3. Sweet potato can be used in place of pumpkin: steam 3-4 medium sized ones in the microwave in their jackets (wrapped in moist kitchen towel) for a few minutes. Cool, peel and mash.
  4. Sans cassava: Another fantastic version with the flour mix: 1/4 cup flour each of oat, black rye, almond and coconut.
  5. Sans pumpkin: Here are a few flour mixes that turn out equally marvelous even without the pumpkin.
    Makes 3-4 large waffles or about 8 pancakes on a griddle
    • Dry ingredients 1 1/3 cup flour (one of the mixes from below) + 1 tbsp baking powder + dash of salt
      • 1 cup brown rice flour + 1/3 cup coconut flour OR
      • 1/3 cup oat flour + 1/3 cup black rye flour + 1/3 cup brown rice flour + 1/3 cup coconut flour OR
      • 1 cup brown rice flour + 1/6 cup coffee flour; 1/6 cup coconut flour OR
      • 1/3 cup regular white flour + 1/3 cup brown teff flour + 1/3 cup buckwheat flour + 1/3 cup millet flour
    • Wet ingredients: 1 ½ cups buttermilk + 2eggs +2 tbsp oil
  6. Date syrup is another pleasant accompaniment to the waffles/pancakes.

Adai: Pancake To Dai For

The Indian subcontinent offers a cornucopia of grains and lentils pancakes: dosa, chakuli pitha, uttapam, pesarattu, adai, chitau… Here is a simple, unfermented one inspired by adai. Not your mother’s adai. If you can believe it, this is even better!

It takes a little planning (prepping overnight) but made even simpler with the use of a no-fuss waffle maker. The waffle provides larger browned surface area and even little pockets to trap the accompanying sauces. Enjoy!

Special tools:

Food processor; waffle maker; silicone brush


Makes 4 waffles (8 portions)

  • Soak separately overnight or until  bite-test  (few hours) in plenty of cold water: 1 1/4 cup grains + 1 cup lentils
  • Flavor base I: Saute in a little sesame oil : 1 tsp skinned white (urad) lentils + 3 stalks of curry leaves + ¼  cup desiccated coconut + 1 red dry chili
  • Flavor base II: 1/4 cup chopped cilantro + 1/2 cup diced onions + 1/4 tsp heeng + 1/4 tsp turmeric powder + 1/2 inch ginger, microplaned + salt to taste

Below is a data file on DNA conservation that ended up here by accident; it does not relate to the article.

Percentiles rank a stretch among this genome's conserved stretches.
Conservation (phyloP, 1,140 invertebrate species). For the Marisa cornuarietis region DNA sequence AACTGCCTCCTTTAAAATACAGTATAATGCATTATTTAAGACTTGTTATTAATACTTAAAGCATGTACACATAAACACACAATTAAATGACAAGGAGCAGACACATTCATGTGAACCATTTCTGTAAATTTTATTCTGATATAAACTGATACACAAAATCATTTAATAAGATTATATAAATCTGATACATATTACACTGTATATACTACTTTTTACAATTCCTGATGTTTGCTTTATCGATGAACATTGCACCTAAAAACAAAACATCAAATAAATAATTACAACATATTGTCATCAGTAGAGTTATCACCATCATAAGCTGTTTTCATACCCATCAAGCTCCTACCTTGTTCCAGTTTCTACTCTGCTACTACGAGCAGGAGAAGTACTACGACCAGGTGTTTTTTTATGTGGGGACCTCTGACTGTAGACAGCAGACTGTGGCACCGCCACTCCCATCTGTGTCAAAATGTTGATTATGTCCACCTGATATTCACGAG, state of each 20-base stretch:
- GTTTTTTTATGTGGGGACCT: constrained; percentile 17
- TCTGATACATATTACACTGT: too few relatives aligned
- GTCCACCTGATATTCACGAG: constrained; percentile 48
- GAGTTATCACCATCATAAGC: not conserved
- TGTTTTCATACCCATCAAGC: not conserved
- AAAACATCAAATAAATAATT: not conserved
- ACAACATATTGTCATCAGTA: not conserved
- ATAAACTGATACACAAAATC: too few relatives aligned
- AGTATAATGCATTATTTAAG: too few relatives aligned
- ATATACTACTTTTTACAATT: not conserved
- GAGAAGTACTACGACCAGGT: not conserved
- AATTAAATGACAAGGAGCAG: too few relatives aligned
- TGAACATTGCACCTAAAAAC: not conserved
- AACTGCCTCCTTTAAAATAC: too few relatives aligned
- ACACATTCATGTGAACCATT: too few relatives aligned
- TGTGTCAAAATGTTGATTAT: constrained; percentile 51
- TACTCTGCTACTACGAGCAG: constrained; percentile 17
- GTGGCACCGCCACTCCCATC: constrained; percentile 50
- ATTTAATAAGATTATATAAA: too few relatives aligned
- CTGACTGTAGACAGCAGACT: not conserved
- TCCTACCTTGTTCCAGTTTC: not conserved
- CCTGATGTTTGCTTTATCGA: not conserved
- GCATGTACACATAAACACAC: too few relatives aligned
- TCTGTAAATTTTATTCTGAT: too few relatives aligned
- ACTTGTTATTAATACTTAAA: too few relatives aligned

• 1/8 cup oil for the waffle maker


Drain the grains and lentils and process in a food processor with the Flavor Base I till smooth. Don’t worry if the batter continues to be a wee bit gritty– the soaking has hydrated it and it will steam during the cooking. Mix in the Flavor Base II ingredients. The batter will be thick.

Use about 1 cup of the thick batter at a time in the waffle maker (follow manufacturer’s instructions). Use a little oil with each use. It takes about 4 minutes for each.

Serve warm  with Indian chutney or sambar.   

Notes, hints, tips:
  1. The grain/cereal used here is oats (steel-cut). The lentils used here is of 4 kinds, equal in volume: toor, masoor (with skin); black urad (with skin), black eyed peas. The use of lentils with skin adds fibre and nutrients, with no compromise on taste.
  2. The traditional way to make it is crepe-style in a pan/skillet (see picture below): this takes a lot of patience, care and skill.
  3. To my delight, I discovered that the waffle maker works remarkably well, and, makes an even better presentation!
    The batter has no leavening agent and no fermentation– then how come the waffle making works? The staple ingredients –grains, lentils– are well hydrated (passed the  bite-test ). The trapped moisture steams with heat making the interior deliciously fluffy without being pasty. And, the outer layer is invitingly crisp.